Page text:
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author(s) | Abby Peterson, Mattias Wahlström, Magnus Wennerhag
journal | Economic and Industrial Democracy
publication year | 2012 issue | 1-27
original source [go to link]
abstract | Claims as to the emergence of a new phase of unionism – social movement unionism – returning to its original ‘counter-cultural roots’, are closely allied with the claims as to a ‘new labour internationalism’ that is a significant break from the influential postwar trend of nation-statist unionism. This article interrogates these two popular paradigms from the perspective of the Swedish labour movement. The analysis is based on qualitative interviews with union officials, as well as quantitative analysis of union homepage content and responses to surveys among May Day demonstrators. The general conclusion as regards social movement unionism in Sweden is that the major unions, although increasingly interested in cooperation with social movement organizations, are still far from changing the repertoire of action that has been predominant in the postwar period. International solidarity – among both union officials and grassroots activists – is strongly ambivalent, and attitudes to international support oscillate between charity and self-interest.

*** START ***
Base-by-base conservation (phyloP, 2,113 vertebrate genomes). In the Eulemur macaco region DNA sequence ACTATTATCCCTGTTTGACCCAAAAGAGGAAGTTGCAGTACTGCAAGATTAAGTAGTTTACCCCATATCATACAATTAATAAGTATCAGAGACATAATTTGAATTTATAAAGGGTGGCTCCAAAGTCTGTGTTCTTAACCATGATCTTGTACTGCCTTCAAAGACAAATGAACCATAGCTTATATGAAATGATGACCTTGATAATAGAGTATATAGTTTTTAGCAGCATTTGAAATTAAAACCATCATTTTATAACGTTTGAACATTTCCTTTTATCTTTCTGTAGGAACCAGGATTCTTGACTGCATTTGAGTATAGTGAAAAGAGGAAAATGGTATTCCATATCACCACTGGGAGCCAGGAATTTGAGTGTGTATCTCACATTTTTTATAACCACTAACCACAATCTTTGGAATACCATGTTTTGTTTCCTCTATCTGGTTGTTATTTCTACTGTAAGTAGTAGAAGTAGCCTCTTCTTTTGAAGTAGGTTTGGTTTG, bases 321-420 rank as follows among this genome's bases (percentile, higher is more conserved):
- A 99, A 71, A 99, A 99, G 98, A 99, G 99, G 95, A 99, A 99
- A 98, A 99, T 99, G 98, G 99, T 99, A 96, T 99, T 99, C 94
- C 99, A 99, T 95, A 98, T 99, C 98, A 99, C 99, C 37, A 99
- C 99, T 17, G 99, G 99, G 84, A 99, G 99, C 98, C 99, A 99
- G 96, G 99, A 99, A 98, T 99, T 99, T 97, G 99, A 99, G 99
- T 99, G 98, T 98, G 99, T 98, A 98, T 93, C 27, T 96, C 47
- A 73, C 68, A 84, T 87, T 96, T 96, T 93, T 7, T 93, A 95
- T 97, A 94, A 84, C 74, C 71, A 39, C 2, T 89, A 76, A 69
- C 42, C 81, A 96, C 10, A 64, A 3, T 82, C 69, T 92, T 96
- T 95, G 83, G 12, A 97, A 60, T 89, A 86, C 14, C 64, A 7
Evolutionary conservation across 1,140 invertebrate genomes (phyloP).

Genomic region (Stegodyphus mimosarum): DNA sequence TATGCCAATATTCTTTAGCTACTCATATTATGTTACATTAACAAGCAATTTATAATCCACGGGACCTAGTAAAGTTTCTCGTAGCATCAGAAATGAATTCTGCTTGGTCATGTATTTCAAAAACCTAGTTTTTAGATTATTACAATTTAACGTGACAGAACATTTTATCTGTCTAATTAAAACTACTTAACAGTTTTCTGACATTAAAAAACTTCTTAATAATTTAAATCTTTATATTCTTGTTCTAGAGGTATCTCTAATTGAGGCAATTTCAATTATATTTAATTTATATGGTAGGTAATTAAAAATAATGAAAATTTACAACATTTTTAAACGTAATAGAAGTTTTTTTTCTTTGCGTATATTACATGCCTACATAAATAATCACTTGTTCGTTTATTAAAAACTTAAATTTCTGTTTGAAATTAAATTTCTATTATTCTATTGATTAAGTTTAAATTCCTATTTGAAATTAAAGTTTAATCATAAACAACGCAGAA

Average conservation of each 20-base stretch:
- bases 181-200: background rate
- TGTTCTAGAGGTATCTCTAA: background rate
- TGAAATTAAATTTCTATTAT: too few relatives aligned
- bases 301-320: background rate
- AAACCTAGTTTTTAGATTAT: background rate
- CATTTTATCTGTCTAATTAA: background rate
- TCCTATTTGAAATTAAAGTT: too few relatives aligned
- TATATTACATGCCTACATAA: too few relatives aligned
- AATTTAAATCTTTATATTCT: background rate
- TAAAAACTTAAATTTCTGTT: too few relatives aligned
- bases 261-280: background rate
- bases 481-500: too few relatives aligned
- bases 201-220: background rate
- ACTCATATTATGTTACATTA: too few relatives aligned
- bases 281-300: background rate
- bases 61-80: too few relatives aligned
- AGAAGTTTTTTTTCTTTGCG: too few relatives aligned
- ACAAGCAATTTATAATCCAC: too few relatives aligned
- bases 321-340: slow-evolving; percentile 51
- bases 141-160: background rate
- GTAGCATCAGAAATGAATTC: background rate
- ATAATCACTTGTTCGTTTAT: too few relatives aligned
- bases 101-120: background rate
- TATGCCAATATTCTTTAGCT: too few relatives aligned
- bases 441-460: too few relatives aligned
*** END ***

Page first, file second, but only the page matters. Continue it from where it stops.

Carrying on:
country project | The Netherlands
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